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Title: Ethics in Anthropology
Description: This seminar will survey the historical development of professional ethics in anthropology with special attention to its relationship with American hot and cold wars throughout the 20th century and into the present and the various involvements of the American Anthropological Association. General background will be provided through scrutiny of the Nuremberg Code, Declaration of Helsinki, Belmont Report, institutional review boards, and the like as well as through discussing a combination of general textbooks and selected anthologies of case studies. The course will begin with a film and discussion about the case of anthropologist Alfred L. Kroeber at the University of California in Berkeley and Ishi, the last surviving member of the indigenous Yahi culture, to illustrate ethical dilemmas in the colonial context of American anthropology many of which persist to this day.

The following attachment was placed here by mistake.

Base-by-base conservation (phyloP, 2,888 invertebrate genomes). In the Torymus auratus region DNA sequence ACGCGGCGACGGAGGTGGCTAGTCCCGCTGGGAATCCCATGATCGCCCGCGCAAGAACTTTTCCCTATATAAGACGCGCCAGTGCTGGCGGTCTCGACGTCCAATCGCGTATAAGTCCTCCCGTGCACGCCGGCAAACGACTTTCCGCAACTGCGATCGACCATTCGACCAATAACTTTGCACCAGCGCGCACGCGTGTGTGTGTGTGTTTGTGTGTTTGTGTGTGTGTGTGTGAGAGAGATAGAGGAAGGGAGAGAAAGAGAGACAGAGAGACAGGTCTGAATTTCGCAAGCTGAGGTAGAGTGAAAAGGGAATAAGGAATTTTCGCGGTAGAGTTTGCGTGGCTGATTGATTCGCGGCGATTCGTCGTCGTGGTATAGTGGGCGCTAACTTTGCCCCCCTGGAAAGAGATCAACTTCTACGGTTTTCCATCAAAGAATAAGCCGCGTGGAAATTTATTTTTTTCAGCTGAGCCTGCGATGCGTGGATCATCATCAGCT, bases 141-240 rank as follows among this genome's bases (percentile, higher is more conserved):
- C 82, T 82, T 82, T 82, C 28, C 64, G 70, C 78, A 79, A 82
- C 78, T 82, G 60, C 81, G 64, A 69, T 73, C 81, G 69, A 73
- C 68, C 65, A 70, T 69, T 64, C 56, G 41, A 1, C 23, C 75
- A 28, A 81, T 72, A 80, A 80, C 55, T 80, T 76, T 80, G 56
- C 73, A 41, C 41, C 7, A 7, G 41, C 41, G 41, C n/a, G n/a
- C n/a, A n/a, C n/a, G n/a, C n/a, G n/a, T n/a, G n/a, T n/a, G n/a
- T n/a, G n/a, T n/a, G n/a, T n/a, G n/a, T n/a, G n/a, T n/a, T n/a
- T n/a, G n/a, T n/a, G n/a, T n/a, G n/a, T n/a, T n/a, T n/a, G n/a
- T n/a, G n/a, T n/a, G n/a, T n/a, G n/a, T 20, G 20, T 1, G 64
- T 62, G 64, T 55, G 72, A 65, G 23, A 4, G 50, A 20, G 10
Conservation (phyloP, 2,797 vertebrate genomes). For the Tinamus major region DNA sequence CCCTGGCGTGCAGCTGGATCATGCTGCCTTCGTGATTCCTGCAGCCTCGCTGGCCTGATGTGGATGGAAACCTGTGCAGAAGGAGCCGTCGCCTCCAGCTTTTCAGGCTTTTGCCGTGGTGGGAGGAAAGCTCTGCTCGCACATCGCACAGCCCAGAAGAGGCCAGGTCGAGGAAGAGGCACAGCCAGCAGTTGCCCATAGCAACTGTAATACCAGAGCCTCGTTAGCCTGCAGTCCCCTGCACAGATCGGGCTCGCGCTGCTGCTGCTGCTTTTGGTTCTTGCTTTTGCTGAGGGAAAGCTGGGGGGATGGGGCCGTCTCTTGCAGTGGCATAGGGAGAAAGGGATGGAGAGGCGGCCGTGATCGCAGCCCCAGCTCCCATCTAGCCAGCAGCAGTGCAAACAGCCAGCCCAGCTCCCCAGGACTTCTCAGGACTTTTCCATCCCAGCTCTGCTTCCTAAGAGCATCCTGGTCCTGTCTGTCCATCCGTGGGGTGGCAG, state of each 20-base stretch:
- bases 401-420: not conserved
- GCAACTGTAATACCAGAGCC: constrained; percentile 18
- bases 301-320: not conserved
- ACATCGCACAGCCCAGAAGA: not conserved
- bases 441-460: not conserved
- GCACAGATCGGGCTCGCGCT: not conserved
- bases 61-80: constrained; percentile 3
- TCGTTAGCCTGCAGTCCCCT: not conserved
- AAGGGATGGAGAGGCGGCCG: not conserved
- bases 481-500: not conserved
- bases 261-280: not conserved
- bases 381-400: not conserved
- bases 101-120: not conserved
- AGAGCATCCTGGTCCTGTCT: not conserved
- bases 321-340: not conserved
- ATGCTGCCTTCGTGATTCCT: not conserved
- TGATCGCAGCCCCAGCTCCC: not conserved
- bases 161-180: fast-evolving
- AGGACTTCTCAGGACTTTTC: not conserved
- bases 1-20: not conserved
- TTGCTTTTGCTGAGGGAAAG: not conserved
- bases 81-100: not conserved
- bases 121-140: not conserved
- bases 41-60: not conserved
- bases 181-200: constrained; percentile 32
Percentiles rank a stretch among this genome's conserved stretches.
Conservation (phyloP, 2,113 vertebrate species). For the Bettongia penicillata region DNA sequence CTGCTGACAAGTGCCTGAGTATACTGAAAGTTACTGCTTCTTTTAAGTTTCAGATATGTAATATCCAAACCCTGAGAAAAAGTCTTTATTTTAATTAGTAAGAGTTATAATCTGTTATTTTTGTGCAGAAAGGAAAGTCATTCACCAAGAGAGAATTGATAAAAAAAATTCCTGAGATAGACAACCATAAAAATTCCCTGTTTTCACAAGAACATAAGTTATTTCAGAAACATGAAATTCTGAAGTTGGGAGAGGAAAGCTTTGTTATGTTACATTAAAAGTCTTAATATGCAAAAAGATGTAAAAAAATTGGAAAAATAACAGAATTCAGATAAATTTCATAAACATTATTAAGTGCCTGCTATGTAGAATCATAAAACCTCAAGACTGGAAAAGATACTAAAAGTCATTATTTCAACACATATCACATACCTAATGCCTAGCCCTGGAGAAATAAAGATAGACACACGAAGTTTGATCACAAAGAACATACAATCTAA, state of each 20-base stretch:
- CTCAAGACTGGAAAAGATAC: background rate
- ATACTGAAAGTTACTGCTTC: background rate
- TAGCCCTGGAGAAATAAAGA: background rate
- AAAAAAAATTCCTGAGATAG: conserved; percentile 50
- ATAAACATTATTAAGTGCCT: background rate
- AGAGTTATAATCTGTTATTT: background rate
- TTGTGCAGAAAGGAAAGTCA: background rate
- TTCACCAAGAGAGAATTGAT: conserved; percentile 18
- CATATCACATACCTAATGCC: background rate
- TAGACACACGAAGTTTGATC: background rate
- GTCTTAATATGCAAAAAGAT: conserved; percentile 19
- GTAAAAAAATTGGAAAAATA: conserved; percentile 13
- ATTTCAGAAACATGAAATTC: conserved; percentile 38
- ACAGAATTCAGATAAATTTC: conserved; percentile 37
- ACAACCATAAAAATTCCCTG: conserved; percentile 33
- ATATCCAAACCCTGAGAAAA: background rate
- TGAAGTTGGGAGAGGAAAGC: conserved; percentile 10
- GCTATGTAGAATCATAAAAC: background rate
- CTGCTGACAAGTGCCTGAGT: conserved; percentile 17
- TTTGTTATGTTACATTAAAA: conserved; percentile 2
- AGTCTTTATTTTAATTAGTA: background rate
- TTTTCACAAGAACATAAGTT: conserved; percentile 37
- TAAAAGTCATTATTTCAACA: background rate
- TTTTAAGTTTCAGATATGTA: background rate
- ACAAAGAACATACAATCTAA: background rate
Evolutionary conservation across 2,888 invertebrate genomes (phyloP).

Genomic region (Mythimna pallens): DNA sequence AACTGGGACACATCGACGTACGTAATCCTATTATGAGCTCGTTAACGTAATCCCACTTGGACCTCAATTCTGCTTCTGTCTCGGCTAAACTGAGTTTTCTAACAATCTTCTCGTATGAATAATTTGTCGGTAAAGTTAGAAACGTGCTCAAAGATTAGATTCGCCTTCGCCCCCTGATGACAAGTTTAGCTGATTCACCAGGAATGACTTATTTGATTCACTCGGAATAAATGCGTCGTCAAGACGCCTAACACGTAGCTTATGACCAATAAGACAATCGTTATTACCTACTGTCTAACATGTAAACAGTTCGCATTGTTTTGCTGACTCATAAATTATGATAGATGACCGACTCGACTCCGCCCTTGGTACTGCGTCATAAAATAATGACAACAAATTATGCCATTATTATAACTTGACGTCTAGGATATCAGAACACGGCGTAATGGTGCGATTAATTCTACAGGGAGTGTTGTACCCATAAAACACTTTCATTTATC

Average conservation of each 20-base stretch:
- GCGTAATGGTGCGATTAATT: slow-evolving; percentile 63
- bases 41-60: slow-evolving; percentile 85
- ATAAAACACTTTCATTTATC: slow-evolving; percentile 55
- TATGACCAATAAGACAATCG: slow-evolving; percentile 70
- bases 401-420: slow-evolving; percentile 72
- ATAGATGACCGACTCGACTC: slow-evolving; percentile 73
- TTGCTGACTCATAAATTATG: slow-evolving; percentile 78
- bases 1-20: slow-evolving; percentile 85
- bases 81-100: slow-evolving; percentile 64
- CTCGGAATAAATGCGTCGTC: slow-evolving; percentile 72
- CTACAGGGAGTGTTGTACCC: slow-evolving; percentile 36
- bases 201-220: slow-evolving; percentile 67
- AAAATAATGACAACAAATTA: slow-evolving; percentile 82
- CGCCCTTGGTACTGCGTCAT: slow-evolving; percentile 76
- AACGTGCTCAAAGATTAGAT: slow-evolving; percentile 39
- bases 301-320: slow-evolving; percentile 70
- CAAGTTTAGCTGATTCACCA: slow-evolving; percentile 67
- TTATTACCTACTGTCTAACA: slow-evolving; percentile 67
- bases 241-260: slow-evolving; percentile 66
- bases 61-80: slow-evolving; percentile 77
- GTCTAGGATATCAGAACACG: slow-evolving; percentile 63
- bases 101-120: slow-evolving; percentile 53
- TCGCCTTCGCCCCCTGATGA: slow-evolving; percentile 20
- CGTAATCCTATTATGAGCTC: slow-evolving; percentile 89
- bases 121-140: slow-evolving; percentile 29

Document: Click Here * Document will open in a new window.
Name: Leslie Sponsel
Email: sponsel@hawaii.edu
Online Course: No
Affiliation: Department of Anthropology, University of Hawaii
Field: Cultural
Material Type: Syllabus
Course Level: Advanced
Student Type: Undergraduate
Class Size: Up to 20
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